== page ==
Determine oxidative stability of oils and fats based on AOCS Cd 12b-92

1st April 2013

In order to assess the quality of edible oils and fats and to check their storage properties one often needs a test that determines the stability of the products at short notice and requires a minimum of work. Werner Schneider reports.

Oils and fats have a certain resistance to oxidation. This means that depending on the degree of saturation and the natural or added antioxidants present, the storage periods may be increased to a greater or lesser extent.

In the Rancimat the oils and fats are prematurely aged by thermal decomposition (Fig. 1). The resulting decomposition products are blown out by an air stream and transferred to a measuring cell filled with distilled water.

This measuring cell contains a conductivity measuring cell. As soon as the volatile decomposition products reach the cell the conductivity increases sharply. The time which elapses before such decomposition products appear is known as the induction time.

Evaluation is carried out by the Rancimat fully automatically; it can, however, also be carried out manually with a software-supported tangent method.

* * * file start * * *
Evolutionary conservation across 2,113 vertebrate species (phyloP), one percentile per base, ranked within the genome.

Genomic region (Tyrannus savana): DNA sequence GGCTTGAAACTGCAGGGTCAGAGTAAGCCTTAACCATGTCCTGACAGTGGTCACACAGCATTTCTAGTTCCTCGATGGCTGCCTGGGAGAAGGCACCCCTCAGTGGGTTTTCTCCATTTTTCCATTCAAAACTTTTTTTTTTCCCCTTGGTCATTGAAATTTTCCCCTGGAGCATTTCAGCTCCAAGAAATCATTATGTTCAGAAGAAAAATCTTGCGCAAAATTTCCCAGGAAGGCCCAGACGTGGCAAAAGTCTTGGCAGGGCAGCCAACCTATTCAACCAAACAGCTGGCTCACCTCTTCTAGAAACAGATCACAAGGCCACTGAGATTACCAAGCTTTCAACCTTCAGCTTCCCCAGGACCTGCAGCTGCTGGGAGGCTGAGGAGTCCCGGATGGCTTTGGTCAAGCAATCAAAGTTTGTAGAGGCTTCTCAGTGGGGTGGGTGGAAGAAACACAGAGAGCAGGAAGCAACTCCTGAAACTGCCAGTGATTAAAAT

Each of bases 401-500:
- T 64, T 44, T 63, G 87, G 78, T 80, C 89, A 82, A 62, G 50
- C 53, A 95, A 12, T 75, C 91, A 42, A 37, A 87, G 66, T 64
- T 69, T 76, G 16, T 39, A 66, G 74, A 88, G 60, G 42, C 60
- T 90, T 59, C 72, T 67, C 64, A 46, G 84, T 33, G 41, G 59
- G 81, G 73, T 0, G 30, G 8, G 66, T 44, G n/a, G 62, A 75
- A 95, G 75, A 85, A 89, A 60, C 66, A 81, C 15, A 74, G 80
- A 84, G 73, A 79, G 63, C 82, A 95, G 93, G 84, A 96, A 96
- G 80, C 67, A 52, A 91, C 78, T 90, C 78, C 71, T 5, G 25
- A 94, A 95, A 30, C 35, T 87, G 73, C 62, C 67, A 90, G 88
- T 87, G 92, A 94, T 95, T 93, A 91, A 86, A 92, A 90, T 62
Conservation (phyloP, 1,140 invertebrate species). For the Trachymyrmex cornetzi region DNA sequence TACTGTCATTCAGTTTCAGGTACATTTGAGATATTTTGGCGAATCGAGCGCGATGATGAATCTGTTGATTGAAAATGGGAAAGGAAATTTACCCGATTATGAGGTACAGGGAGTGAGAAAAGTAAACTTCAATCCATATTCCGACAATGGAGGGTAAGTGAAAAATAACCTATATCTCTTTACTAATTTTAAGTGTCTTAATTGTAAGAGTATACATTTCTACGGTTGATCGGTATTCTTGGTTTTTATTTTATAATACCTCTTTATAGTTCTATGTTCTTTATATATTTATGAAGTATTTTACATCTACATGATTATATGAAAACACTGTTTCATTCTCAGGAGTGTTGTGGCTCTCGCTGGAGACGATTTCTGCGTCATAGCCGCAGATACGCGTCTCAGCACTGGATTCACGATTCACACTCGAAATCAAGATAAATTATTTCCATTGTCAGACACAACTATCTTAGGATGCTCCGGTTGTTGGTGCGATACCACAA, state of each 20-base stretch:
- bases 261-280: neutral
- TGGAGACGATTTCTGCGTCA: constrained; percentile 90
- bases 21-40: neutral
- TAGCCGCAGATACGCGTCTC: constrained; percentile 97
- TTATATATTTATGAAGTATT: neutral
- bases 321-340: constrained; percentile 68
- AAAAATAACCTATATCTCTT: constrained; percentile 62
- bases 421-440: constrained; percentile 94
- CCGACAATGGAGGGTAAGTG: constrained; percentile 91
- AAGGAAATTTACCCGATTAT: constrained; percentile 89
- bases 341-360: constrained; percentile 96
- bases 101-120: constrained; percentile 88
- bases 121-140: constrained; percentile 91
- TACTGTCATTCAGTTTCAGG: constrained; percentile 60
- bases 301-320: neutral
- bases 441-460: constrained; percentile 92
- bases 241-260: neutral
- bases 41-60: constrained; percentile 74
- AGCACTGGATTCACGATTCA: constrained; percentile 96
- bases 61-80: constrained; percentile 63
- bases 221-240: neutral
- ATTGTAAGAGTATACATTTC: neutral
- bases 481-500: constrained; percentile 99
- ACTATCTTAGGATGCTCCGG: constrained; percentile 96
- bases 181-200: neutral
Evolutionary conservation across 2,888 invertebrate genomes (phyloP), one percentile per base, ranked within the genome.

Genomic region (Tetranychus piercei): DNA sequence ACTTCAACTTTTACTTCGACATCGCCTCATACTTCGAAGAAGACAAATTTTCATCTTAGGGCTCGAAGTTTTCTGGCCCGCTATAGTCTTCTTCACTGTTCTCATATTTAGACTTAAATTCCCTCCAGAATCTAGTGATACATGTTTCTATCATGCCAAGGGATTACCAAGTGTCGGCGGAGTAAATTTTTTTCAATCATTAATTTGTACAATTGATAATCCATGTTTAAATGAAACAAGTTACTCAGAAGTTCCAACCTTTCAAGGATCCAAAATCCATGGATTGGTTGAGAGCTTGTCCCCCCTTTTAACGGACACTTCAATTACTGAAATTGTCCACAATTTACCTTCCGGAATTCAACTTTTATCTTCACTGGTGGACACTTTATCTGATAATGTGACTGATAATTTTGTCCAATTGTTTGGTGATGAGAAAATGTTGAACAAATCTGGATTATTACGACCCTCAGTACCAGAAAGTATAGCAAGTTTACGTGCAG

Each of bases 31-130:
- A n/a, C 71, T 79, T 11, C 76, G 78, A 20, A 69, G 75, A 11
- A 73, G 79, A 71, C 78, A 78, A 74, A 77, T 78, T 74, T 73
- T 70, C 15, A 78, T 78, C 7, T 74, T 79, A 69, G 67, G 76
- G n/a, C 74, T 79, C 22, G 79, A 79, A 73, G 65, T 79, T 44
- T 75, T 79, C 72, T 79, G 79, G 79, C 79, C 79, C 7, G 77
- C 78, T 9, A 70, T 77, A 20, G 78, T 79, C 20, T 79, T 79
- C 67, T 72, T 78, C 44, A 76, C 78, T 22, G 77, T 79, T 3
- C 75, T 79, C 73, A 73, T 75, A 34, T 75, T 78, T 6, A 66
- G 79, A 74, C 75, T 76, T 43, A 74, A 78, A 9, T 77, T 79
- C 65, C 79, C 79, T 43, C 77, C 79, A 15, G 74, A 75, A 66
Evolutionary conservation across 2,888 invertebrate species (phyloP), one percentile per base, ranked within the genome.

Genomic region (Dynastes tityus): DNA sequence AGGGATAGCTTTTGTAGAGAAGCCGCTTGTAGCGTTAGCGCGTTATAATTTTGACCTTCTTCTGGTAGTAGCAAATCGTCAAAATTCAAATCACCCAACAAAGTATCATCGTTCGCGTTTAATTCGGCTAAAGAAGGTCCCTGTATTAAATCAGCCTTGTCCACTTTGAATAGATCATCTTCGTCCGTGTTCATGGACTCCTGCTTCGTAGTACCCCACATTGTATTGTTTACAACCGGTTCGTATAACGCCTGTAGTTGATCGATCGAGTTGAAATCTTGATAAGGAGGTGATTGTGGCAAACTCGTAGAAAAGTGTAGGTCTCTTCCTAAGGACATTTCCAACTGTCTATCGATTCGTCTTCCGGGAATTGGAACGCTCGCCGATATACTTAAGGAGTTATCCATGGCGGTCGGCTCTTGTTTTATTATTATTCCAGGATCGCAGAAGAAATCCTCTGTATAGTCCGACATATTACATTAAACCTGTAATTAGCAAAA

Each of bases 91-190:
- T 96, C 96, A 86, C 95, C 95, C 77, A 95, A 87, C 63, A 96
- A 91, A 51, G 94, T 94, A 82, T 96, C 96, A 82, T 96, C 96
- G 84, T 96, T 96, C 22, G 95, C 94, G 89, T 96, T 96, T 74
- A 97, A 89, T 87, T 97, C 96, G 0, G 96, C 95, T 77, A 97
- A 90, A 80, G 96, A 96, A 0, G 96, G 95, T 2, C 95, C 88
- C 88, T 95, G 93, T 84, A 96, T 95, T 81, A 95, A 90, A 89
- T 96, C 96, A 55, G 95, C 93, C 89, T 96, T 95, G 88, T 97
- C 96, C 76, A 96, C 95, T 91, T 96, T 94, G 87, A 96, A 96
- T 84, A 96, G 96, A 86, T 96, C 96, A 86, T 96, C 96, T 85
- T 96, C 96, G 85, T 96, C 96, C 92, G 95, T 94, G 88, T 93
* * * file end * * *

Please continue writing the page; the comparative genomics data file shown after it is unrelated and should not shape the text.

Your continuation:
Method of choice

For the determination of the oxidation stability of oils and fats the Rancimat method is the method of choice: it is the subject of the aAOCS Official Method Cd 12b-92' of the American Oil Chemists' Society, the aJOCS Official Method' of the Japan Oil Chemists' Society as well as ISO standard 6886.

The determination and evaluation are carried out accurately and fully automatically. The PC-controlled wet chemistry unit, which has the facilities for eight samples, usually stands in a fume cupboard and is separated from the control unit PC.

Double determination

Metrohm has investigated seven different vegetable oils as well as a cooking butter with the Metrohm 743 Rancimat (see Table 1).

Each sample was subjected to a double determination at four different temperatures (100oC, 110oC, 120oC and 130oC).

With the aid of the 743 PC software the following quantities were then calculated automatically:

€ Induction times at the different temperatures as a measure of the oxidative stability of the sample.

€ Standard factor, that is the exact temperature dependence of the induction time for the particular sample.

€ The standard factor is ca. 2, ie the induction time is approximately halved if the temperature is increased by 10oC.

€ Storage stability at 0oC and 4oC by extrapolation from the measured data.

€ Experimental conditions: sample weight: 3 g; air flow: 20 L/h; absorption solution: 60 mL dist. water. u


Werner Schneider is with Metrohm Ltd, Herisau, Switzerland. <a href=““ target=_blank></a>





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